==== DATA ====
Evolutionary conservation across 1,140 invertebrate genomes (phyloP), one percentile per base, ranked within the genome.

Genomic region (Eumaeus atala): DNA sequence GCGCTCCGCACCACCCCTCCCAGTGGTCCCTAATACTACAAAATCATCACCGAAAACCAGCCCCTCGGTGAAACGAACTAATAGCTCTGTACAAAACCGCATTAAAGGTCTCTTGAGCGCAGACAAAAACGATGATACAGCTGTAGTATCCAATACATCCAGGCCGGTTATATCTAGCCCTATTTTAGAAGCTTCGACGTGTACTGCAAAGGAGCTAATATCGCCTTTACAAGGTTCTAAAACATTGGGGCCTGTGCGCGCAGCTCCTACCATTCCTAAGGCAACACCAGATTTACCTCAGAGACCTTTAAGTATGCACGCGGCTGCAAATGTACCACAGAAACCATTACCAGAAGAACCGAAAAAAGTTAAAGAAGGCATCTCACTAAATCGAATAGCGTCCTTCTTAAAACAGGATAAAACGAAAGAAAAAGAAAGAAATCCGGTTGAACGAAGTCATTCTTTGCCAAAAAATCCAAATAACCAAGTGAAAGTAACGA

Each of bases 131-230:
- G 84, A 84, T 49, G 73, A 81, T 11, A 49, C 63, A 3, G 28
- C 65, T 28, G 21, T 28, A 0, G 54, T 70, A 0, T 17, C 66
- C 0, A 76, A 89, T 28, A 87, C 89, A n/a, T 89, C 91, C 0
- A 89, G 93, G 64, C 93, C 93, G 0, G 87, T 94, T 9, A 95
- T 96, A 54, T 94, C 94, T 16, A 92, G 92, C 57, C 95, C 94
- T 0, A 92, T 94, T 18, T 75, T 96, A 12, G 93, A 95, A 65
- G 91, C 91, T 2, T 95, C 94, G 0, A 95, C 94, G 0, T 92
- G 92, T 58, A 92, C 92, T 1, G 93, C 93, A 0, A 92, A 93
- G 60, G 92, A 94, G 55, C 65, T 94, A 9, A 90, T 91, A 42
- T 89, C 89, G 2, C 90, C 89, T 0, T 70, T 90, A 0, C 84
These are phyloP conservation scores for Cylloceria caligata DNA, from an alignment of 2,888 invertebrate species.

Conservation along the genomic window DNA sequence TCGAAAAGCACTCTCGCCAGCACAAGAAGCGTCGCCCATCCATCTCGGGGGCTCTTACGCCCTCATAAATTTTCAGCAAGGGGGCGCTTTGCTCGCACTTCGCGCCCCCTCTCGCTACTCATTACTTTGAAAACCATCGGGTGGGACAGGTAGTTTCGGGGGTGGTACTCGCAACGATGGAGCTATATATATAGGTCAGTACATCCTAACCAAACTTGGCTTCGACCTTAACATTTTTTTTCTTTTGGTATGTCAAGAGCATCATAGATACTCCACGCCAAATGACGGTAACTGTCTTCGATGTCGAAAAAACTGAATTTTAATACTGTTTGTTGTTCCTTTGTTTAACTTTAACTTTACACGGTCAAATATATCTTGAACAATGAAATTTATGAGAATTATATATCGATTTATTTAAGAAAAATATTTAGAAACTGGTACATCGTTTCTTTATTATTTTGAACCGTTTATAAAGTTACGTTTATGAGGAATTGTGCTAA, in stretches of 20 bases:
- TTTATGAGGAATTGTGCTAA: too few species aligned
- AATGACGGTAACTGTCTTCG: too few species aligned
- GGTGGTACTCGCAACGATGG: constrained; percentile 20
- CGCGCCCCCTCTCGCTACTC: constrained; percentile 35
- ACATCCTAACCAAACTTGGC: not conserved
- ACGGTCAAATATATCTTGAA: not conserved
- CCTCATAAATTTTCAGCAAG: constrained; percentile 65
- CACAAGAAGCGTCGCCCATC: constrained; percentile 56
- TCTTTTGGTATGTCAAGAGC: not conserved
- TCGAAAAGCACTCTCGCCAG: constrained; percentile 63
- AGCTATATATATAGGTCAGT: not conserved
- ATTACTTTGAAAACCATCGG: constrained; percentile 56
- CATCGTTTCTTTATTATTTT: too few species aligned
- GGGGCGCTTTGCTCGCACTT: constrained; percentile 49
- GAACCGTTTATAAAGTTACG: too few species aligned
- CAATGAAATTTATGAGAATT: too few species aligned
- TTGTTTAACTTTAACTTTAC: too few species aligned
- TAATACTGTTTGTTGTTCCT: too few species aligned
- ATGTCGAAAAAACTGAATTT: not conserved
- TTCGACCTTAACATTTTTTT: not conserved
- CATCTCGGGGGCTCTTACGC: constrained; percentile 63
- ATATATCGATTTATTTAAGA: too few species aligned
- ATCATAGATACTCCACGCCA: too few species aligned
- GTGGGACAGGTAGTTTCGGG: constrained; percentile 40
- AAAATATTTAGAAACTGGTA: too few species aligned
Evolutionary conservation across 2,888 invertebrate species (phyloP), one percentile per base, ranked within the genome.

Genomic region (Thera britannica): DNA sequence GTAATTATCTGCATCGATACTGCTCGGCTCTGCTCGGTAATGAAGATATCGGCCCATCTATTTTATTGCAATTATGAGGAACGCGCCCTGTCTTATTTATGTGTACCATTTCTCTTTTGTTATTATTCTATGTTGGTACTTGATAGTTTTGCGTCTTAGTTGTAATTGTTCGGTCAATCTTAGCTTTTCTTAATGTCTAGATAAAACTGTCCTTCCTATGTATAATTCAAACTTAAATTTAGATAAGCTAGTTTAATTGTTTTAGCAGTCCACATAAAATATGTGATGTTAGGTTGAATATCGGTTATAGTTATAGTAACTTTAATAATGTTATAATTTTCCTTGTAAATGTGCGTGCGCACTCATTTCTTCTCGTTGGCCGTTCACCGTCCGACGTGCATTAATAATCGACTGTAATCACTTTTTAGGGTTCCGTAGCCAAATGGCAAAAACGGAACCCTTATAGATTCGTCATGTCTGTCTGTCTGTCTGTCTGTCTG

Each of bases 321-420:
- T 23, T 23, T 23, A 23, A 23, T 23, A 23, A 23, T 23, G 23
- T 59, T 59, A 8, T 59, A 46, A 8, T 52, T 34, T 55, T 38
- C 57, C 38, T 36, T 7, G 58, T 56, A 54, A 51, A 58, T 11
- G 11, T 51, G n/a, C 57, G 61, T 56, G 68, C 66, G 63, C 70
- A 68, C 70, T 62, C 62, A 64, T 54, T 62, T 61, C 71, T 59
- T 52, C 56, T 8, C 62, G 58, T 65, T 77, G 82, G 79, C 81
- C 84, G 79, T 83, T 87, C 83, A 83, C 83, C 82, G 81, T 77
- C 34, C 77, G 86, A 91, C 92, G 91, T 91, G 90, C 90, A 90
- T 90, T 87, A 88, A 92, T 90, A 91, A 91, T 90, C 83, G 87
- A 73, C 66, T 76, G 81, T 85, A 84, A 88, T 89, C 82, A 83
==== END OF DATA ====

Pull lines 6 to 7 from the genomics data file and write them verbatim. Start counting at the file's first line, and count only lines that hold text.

- C 0, A 76, A 89, T 28, A 87, C 89, A n/a, T 89, C 91, C 0
- A 89, G 93, G 64, C 93, C 93, G 0, G 87, T 94, T 9, A 95